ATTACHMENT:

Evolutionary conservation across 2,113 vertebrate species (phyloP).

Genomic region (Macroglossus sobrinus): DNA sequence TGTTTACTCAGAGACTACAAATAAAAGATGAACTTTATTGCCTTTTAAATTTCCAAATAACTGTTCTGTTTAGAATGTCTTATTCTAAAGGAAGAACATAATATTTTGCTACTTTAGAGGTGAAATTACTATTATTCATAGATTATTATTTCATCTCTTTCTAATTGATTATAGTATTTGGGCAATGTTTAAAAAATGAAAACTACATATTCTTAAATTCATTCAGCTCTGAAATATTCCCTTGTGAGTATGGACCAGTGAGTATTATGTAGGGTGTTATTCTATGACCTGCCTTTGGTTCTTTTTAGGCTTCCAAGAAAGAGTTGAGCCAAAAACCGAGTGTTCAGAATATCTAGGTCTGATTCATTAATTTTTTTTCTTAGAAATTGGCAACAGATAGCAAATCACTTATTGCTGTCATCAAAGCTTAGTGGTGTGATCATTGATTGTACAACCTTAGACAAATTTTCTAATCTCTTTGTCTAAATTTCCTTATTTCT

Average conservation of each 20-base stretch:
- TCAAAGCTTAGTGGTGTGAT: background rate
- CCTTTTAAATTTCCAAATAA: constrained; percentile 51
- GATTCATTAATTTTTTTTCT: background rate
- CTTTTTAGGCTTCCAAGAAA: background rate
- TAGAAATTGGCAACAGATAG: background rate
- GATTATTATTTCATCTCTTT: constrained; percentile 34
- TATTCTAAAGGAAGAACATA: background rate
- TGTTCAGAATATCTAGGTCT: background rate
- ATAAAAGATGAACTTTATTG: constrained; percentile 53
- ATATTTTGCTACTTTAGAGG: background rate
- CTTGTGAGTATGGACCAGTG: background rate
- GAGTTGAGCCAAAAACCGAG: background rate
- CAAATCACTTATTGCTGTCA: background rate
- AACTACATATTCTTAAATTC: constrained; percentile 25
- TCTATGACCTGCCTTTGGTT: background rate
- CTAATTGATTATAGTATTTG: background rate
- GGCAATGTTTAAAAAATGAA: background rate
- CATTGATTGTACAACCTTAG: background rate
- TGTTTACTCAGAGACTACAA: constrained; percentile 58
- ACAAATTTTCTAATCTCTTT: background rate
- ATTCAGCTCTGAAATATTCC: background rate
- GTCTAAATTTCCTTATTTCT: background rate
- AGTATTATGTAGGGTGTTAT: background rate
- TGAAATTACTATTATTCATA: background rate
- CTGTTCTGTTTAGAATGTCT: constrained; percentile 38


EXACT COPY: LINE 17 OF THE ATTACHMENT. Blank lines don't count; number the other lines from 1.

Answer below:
- AACTACATATTCTTAAATTC: constrained; percentile 25